The dominance of software tools vendors IBM and Microsoft makes it tough for startups to develop new tools, a Borland executive says.
“I think it makes it really hard for startups to do really innovative tools right now,” he says. “There’s no IPO [share float] market but there’s also very little opportunity to get acquired.”
As recently as last year tools vendors were keen to buy promising technology, but now prefer to build their own tools, Coad says.
“It’s a business decision. If you’re doing a strategic acquisition, are you getting access to clients? Are you getting access to technology? If it’s not mission-critical to the company in the next 12 months or so, why would I go and buy that company?”
Coad recently visited Auckland and Wellington to present a seminar on agile development. About 90 developers attended in Wellington and 150 in Auckland.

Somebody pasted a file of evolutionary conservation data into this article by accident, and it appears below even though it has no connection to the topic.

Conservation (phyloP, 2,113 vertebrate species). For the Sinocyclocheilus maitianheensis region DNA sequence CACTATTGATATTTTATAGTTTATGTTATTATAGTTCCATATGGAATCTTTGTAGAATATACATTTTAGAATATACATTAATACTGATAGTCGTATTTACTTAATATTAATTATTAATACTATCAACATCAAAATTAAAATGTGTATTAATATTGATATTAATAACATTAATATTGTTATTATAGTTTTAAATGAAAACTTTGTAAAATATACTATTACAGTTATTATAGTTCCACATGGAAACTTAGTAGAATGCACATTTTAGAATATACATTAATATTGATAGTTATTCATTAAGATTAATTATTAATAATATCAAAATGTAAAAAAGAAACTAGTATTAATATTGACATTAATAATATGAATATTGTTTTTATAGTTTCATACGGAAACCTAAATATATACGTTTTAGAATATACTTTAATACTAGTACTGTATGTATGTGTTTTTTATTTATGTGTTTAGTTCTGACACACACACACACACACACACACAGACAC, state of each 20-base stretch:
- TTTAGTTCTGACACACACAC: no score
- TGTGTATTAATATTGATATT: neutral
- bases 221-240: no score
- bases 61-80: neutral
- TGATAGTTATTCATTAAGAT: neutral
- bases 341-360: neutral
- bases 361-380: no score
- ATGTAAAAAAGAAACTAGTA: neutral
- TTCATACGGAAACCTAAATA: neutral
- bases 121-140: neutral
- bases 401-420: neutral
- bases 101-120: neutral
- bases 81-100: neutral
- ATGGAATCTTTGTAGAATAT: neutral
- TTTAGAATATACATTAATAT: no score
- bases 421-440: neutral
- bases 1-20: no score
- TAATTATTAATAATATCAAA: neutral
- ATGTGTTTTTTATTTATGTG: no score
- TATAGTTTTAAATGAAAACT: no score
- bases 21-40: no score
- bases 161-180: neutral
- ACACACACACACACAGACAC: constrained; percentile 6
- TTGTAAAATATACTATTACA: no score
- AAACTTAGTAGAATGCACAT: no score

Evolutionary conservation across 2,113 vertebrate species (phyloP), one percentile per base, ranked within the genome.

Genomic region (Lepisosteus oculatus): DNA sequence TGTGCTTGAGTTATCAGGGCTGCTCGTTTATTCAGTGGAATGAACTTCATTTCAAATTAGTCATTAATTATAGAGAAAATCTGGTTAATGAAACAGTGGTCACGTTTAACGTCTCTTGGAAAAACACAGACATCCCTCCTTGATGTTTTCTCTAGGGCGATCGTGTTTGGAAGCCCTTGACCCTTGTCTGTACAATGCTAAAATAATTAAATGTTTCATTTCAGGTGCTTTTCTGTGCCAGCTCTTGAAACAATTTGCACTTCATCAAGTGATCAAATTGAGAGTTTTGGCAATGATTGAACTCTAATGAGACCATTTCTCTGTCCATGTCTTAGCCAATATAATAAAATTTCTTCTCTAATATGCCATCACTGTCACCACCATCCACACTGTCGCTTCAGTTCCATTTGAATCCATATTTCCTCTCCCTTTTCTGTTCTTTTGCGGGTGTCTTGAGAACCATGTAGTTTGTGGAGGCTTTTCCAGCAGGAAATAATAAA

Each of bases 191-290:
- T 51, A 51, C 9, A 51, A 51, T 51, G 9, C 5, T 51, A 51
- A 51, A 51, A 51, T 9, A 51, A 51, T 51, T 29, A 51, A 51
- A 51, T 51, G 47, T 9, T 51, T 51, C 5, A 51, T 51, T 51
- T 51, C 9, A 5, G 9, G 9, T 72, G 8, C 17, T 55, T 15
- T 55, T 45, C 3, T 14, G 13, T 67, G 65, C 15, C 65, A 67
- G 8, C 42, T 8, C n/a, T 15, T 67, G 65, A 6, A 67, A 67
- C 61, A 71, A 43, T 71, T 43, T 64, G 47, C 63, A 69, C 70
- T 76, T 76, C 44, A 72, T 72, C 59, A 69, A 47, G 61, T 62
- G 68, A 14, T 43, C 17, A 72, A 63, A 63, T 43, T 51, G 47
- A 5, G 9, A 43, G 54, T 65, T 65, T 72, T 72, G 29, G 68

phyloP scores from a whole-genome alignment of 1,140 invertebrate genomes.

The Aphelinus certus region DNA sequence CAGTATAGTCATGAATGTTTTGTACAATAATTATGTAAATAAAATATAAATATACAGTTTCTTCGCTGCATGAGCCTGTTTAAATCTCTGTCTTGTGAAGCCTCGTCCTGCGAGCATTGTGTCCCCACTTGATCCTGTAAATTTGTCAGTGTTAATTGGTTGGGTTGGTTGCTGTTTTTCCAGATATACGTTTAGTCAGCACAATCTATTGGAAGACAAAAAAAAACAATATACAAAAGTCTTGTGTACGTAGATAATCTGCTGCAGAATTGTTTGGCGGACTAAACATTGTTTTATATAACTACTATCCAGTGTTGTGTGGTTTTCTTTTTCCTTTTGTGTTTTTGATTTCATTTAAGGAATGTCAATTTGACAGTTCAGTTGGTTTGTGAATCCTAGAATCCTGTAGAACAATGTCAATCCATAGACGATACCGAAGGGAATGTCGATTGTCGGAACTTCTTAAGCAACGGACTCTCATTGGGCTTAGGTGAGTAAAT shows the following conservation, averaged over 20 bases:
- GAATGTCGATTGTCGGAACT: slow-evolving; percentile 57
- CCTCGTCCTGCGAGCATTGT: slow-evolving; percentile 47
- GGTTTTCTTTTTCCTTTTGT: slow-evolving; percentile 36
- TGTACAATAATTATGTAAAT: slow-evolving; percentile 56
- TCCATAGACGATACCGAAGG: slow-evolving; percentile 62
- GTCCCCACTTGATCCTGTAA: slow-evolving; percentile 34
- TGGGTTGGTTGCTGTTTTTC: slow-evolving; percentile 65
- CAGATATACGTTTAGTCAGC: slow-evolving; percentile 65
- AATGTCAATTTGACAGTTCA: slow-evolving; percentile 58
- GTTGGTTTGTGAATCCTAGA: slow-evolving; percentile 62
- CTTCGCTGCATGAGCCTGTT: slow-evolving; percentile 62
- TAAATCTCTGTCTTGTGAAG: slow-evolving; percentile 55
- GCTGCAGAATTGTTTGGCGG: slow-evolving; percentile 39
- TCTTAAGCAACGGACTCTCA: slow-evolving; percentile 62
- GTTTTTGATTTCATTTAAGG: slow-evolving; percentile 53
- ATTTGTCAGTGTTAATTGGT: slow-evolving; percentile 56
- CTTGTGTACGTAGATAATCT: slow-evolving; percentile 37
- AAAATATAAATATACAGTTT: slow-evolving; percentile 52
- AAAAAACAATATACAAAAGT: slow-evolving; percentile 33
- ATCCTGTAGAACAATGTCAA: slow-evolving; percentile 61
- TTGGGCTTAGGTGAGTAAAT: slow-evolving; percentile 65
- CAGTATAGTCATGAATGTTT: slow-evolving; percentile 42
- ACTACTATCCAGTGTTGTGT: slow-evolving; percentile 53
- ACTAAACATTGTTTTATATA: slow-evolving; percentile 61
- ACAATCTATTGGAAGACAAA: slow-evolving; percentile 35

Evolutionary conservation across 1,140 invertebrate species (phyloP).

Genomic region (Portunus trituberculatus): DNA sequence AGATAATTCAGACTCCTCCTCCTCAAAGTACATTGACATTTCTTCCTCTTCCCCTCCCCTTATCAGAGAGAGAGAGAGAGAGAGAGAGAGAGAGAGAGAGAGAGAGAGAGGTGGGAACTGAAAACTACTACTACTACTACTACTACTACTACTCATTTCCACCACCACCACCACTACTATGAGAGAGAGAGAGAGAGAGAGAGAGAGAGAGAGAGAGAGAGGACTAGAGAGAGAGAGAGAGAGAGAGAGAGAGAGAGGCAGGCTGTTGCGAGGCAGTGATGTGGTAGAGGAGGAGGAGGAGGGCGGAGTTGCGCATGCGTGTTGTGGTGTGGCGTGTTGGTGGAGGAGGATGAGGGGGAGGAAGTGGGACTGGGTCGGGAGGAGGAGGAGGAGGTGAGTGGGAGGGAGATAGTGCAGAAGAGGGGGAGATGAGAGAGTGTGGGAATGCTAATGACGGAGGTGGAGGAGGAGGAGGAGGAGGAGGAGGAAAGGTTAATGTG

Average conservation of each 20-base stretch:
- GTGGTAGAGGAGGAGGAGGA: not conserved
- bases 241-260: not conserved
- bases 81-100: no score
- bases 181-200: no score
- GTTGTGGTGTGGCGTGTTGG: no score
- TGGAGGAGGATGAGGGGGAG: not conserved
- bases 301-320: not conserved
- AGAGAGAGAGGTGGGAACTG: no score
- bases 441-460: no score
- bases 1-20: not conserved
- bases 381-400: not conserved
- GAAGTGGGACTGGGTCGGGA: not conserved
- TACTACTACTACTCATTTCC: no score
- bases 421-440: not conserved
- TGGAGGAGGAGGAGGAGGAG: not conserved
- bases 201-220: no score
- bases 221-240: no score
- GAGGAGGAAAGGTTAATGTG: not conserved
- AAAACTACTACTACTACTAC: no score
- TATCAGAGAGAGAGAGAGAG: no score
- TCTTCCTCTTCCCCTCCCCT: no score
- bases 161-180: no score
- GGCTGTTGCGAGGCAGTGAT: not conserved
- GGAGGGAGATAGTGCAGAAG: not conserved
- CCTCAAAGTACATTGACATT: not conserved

His presentation focused on Borland’s support for a range of methodologies and platforms.
“I kind of like to think of it as companies having a family of recipes,” he says. “There’s not one universal recipe for doing anything.”
Coad agrees with Computerworld’s suggestion that developers often have a “religious” attachment to the products of one platform vendor, but says Borland competes by both supporting other vendors and providing options.
“It’s good to have advocates like that, but it’s also good to have someone who says ‘Hey, there’s another way’,” Coad says.
Some developers, such as systems integrators, need tools that will work on any platform, he adds. “They have to — they are meeting clients’ needs.”
Other companies are concerned that a large vendor such as Microsoft or IBM might eventually become a competitor.
“What we add is a layer of protection. Even if you’re dealing with one of those rascals you get some distance. Our clients find that a reassuring thing.”
Borland both supports and competes with IBM and Microsoft products, Coad says. “In both cases there’s a sense of competition and cooperation.”